The Covid-19 pandemic has many untold stories and has touched everyone in different ways. From children missing out on key education, office-workers adapting to home working to small business owners forced to close their shops due to profound reductions in footfall. We are beginning to see the impact of the economy and undoubtedly this will have a secondary effect that we will only determine in hindsight. As the country moves into the next phase of the Pandemic (which by no means is over, but has certainly changed), I wanted to provide some high level reflections and a personal viewpoint.
A change in our working lives
For us, as Doctors, we have been on the same journey but with some additional hurdles. Like many Key Workers, we have worked throughout the lockdown period, and as everything goes back to normal, there is a huge backlog of work that needs to be cleared.
My wife, a frontline Doctor who saw patients in Emergency Departments and Urgent Care Centres was seeing unwell patients with fever and breathlessness with very little support or protection. Thankfully this improved over time but she has spent many hours in tiny rooms with barely a few inches between her and the patients. Her Hospital actively removed masks from staff as the advice from central Government waxed and waned. We had worries about her bringing home the virus, and as many people have had to do around the country, we avoided all contact with family members. Both of us had a system of complete ‘detox’ when returning from work: a complete strip and immediate shower. We stuck to old clothes – all now disposed of!
As an Interventional Cardiologist, I was asked to be in the Cardiac Catheter Laboratory every day to help deal with those having heart attacks triggered by the virus. Compared to the re-deployment experienced by others, this was relatively easy for me to adapt to. Rather than performing procedures two days a week, it become a more frequent affair. On-calls continued but these changes as well. There was reduction in the number of patients presenting with classical heart attacks and when they did, they were often sicker and less easy to treat. We rapidly adapted to wearing full protective equipment, and while it was uncomfortable, I was grateful to my Hospital system obtaining the best equipment that it could. The Hospital developed one-way systems and converted all the theatres into ITU space. While much was made of the Nightingale ITU unit in East London, we were unable to transfer any of our patients to them. Our wards became increasingly closed off and the removal of family members meant the public spaces within the hospitals seemed eerily empty.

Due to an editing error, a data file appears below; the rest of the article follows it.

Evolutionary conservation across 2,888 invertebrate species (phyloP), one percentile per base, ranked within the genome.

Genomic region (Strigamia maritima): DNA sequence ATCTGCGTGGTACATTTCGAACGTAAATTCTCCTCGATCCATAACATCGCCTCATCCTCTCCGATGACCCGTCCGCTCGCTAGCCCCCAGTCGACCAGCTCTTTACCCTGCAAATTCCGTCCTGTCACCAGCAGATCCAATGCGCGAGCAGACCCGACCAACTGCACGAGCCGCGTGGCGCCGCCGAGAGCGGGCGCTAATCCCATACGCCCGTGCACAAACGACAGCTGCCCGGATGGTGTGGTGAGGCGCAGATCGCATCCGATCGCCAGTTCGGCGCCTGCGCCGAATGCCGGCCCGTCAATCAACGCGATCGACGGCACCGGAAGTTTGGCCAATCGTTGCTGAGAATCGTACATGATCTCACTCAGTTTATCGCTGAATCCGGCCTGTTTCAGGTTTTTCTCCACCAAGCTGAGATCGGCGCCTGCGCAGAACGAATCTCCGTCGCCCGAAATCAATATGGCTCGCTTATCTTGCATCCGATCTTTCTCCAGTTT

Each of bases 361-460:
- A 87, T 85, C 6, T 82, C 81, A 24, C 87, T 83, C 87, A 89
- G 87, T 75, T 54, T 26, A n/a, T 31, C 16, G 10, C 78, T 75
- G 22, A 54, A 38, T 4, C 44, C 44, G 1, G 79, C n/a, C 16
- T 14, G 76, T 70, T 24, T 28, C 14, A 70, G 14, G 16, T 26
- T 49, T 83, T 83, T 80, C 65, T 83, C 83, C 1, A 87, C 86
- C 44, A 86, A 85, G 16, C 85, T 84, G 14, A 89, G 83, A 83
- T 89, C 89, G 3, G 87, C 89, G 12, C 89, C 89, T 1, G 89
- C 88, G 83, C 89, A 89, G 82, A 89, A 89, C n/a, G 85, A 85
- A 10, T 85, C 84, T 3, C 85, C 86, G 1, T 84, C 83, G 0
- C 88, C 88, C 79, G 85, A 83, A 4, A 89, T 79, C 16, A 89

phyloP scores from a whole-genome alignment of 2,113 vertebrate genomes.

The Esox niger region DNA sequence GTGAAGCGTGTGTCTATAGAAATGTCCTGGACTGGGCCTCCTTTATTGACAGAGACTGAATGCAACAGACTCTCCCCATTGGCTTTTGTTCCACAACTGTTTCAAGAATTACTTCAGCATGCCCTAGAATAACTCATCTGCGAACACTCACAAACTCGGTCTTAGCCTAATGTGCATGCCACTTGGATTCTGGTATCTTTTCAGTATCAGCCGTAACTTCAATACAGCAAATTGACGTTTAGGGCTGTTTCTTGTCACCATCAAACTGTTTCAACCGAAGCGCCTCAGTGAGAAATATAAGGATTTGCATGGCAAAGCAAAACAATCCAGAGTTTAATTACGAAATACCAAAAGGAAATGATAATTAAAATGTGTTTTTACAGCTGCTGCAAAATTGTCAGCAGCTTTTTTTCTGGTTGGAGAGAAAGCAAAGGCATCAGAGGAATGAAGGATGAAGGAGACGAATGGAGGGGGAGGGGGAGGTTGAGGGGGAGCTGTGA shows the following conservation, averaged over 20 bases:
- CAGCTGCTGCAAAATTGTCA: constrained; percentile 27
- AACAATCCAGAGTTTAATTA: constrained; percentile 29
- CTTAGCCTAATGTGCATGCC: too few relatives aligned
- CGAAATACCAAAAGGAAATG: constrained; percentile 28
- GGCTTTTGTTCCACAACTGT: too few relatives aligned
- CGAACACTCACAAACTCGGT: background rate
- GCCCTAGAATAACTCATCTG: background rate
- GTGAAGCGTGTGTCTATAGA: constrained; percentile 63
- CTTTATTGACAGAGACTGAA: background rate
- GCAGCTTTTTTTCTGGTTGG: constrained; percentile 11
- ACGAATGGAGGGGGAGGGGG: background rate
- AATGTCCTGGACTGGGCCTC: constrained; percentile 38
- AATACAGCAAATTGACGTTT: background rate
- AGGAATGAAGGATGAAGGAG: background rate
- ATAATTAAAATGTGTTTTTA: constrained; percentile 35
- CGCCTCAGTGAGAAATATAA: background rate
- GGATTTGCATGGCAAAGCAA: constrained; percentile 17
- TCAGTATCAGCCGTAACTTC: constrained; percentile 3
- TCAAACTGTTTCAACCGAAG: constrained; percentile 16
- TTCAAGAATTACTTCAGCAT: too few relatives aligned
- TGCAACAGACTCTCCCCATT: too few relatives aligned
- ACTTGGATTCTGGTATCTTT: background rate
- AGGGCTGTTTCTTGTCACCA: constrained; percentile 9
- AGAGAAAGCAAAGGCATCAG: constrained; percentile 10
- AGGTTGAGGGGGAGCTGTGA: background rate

I saw a whole spectrum of illness – those who only had trivial or no symptoms, to those with fulminant illness and severe life-threatening disease. All the cases I saw, because of the change in the work-pattern, were those who needed an emergency procedure. Our experience and assessment of the current research data has now been published by Heart, part of the British Medical Journal.
As an Interventional Cardiologist, I am used to dealing with critically unwell patients. Those having heart attacks and needing primary angioplasty (acute unblocking of their heart arteries) can be very sick with severe fluctuations in their state. While this invariably causes marked fluctuations in our own adrenaline levels and blood pressure, it means we can appear unfazed by the most dramatic changes in the patient’s condition. We are also well versed in performing emergency procedures with complex equipment and we have a number of ‘tools in the box’ we can draw on the reverse a patient’s decline. However, despite our hardened shell, there is a deep-cut into our psyche which manifests later and I am still processing some of the carnage I witnessed. Many others have written about what happened on the wards. My personal experience was that we managed in a safe and appropriate manner.
Healthcare workers became infected
The risk to the medical staff was real and easily appreciated. All levels of healthcare workers were exposed and a number of healthcare workers had well publicised deaths following Covid-19 illness. Despite all that we have learnt, why some are more prone than others is poorly understood. There is racial component (more common in minorities) and gender bias (more common in men). There was also a greater chance of catching it if the viral load (the amount of virus you are exposed to) was high. But why some exposures had a higher viral load is also still unclear. Were these staff members coughed upon directly or spend a very prolonged period in close proximity to an infected individual.